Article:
Before arriving in Japan in 1990, I had collected coins. Not merely because I was poor, but rather because it was a way of understanding history.
In Canada, we're a young country, and as such, as a youth it was easy enough for me to build up a collection of coins dated between 1922 and the present without literally having to break the bank. Of course, I'm talking about the standard 1-, 5-, 10-, and 25-cent coinage. For 50-cent and $1 coins, a certain amount of bank-breaking might have been required.
At least I could look at my coins, read them and easily figure out when and where they were minted. Our history wasn't long enough for guess work to be required to be an avid collector. And... to the same extent, the same holds true to my American collection.
But here in Japan... maybe it's a cultural thing, but I rarely saw an old coin in circulation - and by that I mean something that might have been around for 30 years or more.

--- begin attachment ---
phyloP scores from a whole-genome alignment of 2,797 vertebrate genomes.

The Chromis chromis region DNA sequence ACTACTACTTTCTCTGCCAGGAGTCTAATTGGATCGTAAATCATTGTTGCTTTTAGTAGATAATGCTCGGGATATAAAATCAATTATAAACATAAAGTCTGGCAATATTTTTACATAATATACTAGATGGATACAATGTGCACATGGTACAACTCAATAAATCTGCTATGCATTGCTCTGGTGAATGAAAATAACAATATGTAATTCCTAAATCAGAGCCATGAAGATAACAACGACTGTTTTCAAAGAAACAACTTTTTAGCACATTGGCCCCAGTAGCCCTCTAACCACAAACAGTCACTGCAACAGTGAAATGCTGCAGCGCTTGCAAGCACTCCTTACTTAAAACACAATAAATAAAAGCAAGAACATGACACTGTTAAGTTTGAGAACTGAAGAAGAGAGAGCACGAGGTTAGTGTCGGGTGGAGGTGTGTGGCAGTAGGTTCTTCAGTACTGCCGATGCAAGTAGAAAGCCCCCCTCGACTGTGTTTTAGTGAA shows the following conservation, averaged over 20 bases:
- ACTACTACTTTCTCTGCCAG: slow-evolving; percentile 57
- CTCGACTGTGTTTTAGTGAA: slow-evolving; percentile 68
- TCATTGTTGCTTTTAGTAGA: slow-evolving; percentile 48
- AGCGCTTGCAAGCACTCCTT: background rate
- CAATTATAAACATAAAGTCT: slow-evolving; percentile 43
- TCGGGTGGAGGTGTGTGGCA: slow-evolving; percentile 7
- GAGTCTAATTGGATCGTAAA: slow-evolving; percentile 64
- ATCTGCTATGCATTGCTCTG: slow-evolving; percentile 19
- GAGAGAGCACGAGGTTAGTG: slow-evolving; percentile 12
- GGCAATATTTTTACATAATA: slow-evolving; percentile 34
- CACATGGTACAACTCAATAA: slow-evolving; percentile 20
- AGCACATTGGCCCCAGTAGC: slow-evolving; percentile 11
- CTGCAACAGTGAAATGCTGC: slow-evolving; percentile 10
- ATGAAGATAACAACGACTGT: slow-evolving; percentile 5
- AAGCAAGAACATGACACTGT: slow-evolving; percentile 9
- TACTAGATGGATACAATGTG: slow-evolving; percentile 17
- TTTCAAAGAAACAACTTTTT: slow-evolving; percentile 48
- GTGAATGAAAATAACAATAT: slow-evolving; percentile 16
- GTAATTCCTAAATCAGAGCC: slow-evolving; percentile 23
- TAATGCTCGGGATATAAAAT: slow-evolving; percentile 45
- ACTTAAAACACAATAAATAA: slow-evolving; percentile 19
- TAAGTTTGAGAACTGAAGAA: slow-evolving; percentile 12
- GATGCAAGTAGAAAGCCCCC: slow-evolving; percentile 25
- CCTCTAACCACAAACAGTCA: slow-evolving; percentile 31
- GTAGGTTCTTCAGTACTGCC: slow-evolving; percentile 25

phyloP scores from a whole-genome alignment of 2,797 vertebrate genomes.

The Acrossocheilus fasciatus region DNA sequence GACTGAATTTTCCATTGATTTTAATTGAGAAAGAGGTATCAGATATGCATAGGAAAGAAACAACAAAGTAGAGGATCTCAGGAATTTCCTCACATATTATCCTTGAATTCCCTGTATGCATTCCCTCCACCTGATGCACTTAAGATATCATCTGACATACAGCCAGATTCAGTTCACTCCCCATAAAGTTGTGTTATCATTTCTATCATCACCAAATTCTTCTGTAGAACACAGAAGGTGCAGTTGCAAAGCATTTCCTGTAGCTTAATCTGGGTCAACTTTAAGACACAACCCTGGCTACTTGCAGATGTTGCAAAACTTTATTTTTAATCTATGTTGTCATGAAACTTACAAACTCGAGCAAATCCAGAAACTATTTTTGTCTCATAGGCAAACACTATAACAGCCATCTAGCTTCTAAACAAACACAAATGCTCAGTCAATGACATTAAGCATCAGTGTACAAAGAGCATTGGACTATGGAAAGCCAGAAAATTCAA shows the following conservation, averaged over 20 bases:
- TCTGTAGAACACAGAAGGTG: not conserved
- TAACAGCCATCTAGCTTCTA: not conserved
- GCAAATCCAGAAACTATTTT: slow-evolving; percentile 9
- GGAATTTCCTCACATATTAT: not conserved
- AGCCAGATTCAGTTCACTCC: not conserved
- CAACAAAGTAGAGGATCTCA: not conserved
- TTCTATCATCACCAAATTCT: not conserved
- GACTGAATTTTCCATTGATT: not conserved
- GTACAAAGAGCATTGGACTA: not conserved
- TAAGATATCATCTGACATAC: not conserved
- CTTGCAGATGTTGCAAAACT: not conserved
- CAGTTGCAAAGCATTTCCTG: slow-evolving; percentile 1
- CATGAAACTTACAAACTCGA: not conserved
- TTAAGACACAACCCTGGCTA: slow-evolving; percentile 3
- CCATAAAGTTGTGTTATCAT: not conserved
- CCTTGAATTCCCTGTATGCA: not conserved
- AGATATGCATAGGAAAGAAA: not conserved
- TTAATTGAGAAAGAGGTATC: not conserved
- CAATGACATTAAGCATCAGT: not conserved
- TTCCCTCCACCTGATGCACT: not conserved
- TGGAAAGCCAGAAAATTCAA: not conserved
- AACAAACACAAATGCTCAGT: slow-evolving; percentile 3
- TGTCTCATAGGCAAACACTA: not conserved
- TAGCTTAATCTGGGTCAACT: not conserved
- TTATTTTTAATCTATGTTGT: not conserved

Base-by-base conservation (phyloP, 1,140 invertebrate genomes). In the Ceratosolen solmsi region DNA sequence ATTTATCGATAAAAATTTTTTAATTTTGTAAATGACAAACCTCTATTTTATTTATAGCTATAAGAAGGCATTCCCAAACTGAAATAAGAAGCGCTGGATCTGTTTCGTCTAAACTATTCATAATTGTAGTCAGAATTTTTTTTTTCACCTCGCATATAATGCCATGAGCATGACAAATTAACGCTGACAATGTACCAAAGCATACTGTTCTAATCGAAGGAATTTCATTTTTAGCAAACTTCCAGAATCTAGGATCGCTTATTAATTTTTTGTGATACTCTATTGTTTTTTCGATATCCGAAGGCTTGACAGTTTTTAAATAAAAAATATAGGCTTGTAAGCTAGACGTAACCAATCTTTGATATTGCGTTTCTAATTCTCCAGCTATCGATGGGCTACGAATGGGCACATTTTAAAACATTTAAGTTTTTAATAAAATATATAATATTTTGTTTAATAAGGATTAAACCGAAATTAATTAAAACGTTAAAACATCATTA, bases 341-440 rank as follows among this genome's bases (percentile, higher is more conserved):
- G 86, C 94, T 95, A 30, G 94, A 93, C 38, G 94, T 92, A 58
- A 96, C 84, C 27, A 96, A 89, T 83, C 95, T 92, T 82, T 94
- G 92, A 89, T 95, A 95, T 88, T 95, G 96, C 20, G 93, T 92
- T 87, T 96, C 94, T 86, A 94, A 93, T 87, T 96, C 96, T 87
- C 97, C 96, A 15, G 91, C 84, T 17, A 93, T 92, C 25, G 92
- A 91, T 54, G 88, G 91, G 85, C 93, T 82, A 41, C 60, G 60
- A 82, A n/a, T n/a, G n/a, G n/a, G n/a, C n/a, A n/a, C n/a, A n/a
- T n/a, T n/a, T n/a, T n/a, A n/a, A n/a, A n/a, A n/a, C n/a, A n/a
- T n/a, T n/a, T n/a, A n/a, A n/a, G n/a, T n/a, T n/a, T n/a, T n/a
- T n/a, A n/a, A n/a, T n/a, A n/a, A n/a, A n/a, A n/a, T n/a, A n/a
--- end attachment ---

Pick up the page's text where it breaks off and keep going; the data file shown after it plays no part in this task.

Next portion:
Heck... popping open my wallet today, I see a 1961 Canadian penny - 50 years old.
I said cultural, as in maybe the Japanese routinely pour through the coins and send it away for disposal by the bank or Mint so that only new, clean looking coins are in circulation.
I wanted to get my hands on some old Japanese coins... as kind of a greedy thing, yes, but also to give me something tangible to hold on to while I learned more about Japan's history.
One of the first things I bought was a triple boxed set of paperbacks on Japan's history - but sadly I sold it two years ago, not fully believing I would ever write these Wonderful Rife blogs. I read them all from cover to cover several times.
History, in fact... is why I wanted to come to Japan. Have I ever explained how I got here?
Back in February or so of 1990, I had an interview with the Japan Exchange & Teaching (JET) Programme folks in downtown Toronto. During the interview I was asked why I wanted to go to Japan. Pretty standard stuff, eh? Well, I didn't really prepare for the interview - much like everything I do in rife. I said the first thing that came to mind - which rightly or wrongly, was how I felt.
I told them that I wanted to go to Japan to talk to people. I wanted to find out about who they really are. I wanted to ask an old-timer about the war (WWII) to get their side of things.